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Classic BoatClassic Boat

Classic Boat January 2019

Admire the world's most beautiful boats, brought to life through breath-taking photography. Classic Boat offers a unique blend of yacht reviews, seamanship and restoration features, history and design columns, practical advice and coverage of the leading international regattas and events. Whether your interest lies in working on restoration projects or sailing in classic regattas; whether you're a wooden boat owner or simply an admirer of traditional marine workmanship, Classic Boat will have something for you.

Country:
United Kingdom
Language:
English
Publisher:
Chelsea Magazine
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12 Issues

IN THIS ISSUE

access_time1 min.
end of the party

As we were going to press the news broke that Panerai will be ending its long-running classic regatta sponsorship, an announcement that will hit regattas worldwide. The events themselves are strong enough to continue and there is every reason to believe that someone else will jump at the chance to pair their brand with the glamorous world of classic yacht racing, but any sponsor departing after 14 years leaves a gap, and Panerai has been an exceptional sponsor. The news is a moment to consider the impact of Panerai’s former CEO, Angelo Bonati, who retired in 2018. A passionate sailor, Bonati’s backing gave shape to classic regattas worldwide by creating an overarching series of events, encouraging owners to get involved and probably helping drive some of the bigger restorations. He went…

access_time8 min.
mariette original schooner

That boatyards worked fast in the great days of sail is well known, but it still seems astonishing that the Herreshoff Manufacturing Company completed the 108ft (33.5m) schooner you see pictured here in just seven months. Mariette’s keel was laid in October 1915 and the speed is explained by the fact that Herreshoff had 500 men working for him over that winter, the largest number he had ever had, to ensure the boat was launched in time for the season in May 1916. Herreshoff famously did not favour the schooner rig, thinking it too complicated, costly and wind resistant. Consequently he ‘only’ designed and built 15 schooners, a tiny proportion of his output. Mariette is one of his nine steel-riveted schooners often described as ‘legendary’ for their size (an average of…

access_time2 min.
oldest boats on show in vancouver island

For the citizens of Victoria, the capital of British Columbia, Labor Day has been synonymous with the Classic Boat Festival since 1978. And so too this year, between 31 August and 2 September, the festival took place in a warm, informal atmosphere, for the 41st time, welcoming 85 vessels from across north America, not to mention thousands of visitors along the quays who were assisted by a small army of volunteers, without whom the event could not have happened. The quayside was busy too with activities ranging from maritime trivia, lectures on scrimshaw, visual signalling at sea, protection of waters, and the role of British Columbia during the war, as well shipbuilding (including Songhees canoes built from red cedar), while children were entertained with face-painting and more. On 1 September, the…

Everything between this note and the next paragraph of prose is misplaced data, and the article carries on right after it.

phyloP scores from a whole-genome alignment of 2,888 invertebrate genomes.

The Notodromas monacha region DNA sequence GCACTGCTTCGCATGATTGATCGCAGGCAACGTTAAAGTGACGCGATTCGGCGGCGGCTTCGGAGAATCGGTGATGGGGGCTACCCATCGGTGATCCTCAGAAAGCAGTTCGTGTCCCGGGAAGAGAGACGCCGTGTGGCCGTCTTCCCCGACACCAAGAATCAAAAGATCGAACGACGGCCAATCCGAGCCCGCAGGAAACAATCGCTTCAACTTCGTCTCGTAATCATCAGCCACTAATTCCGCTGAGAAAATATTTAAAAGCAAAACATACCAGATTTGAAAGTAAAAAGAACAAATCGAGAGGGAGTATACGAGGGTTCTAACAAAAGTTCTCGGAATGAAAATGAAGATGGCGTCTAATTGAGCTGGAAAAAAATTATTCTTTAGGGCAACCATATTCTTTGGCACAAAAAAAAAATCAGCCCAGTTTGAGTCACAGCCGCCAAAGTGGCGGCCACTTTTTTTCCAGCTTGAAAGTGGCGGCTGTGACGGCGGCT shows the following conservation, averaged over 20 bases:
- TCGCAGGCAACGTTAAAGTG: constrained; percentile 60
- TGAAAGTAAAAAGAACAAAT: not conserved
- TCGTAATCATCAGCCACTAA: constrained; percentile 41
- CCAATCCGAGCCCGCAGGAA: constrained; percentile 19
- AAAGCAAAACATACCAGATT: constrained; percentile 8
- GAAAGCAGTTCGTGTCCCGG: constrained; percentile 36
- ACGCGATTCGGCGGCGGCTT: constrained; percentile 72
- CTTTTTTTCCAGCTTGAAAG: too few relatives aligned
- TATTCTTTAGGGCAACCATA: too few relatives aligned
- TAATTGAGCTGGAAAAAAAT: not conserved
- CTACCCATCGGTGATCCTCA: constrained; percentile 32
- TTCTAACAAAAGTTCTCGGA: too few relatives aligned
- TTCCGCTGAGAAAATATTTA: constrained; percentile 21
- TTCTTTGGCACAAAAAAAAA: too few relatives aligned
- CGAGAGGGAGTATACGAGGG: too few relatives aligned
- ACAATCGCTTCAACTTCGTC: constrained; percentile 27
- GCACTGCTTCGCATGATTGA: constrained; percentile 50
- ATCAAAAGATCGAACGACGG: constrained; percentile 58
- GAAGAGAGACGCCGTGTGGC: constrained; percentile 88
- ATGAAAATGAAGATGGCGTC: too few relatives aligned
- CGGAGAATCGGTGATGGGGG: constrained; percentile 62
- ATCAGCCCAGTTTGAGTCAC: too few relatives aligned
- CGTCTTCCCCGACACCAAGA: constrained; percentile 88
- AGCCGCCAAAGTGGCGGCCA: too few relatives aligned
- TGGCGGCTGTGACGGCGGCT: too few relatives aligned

access_time2 min.
40th règates royales in cannes

The 2018 Trophée Panerai closed in style with the 40th anniversary edition of Règates Royales in Cannes. The origins of the regatta go back to 1929, but it faded out in the 1960s and was revived in 1978 by Jean-Pierre Odéro and other enthusiasts, growing from a fleet of just five 8-Metre yachts to the 1,500 sailors who gather annually these days. The event is run by the Yacht Club de Cannes with support from the town council and port, as well as a team of many volunteers. This year sailors came from across Europe, Brazil, Australia, the USA and Russia, among them Olympic and America’s Cup sailing star Torben Grael, who was at the helm of Vanessa, a 1974 design by Italian Giulio Cesare Carcano, now restored under the ownership…

access_time12 min.
tell tales

120 years and not out Our Centenarians series doesn't feature many boats celebrating their 120th birthdays that haven’t been exensively rebuilt – at least once. But that is what you are looking at here. Witch, 38ft 8in (11.8m) in length plus bowsprit, was built by Dickies of Tarbett in 1898 and belongs to OGA president Alistair Randall. Last summer he and Witch sailed from Essex to the Isle of Wight for the OGA 55th anniversary (see last issue). The boat also did the east coast OGA summer cruise and the Swale Match. Then Alistair sailed Witch back home singlehanded. “Despite her age, I pretty much go where I want,” says her proud owner. EXCLUSIVE Panerai to cease sponsorship Luxury watchmaker Panerai confirmed rumours, as we went to press, that it will cease its classic…

access_time6 min.
“the boat is the star”

The Comité International de la Méditerranée (CIM) has responded to suggestions that its rating rule is unfair by declaring that creating a level playing field among all kinds of classic yachts in all weather conditions is impossible. Ernst Klaus, of the CIM Rules Committee, made the comment as he answered criticisms made by French yachtsman Bruno Troublé in our last issue. Former America’s Cup skipper Troublé wants to trial a new Med handicap system based on the IRC rule, but with a classicspecific element that is yet to be drawn up. His proposals follow a survey of members of the Association Française des Yachts de Tradition (AFYT) last year about the validity of the CIM rule as a rating system. Klaus answers Troublé’s individual points below, but meanwhile he told Classic Boat: “We…

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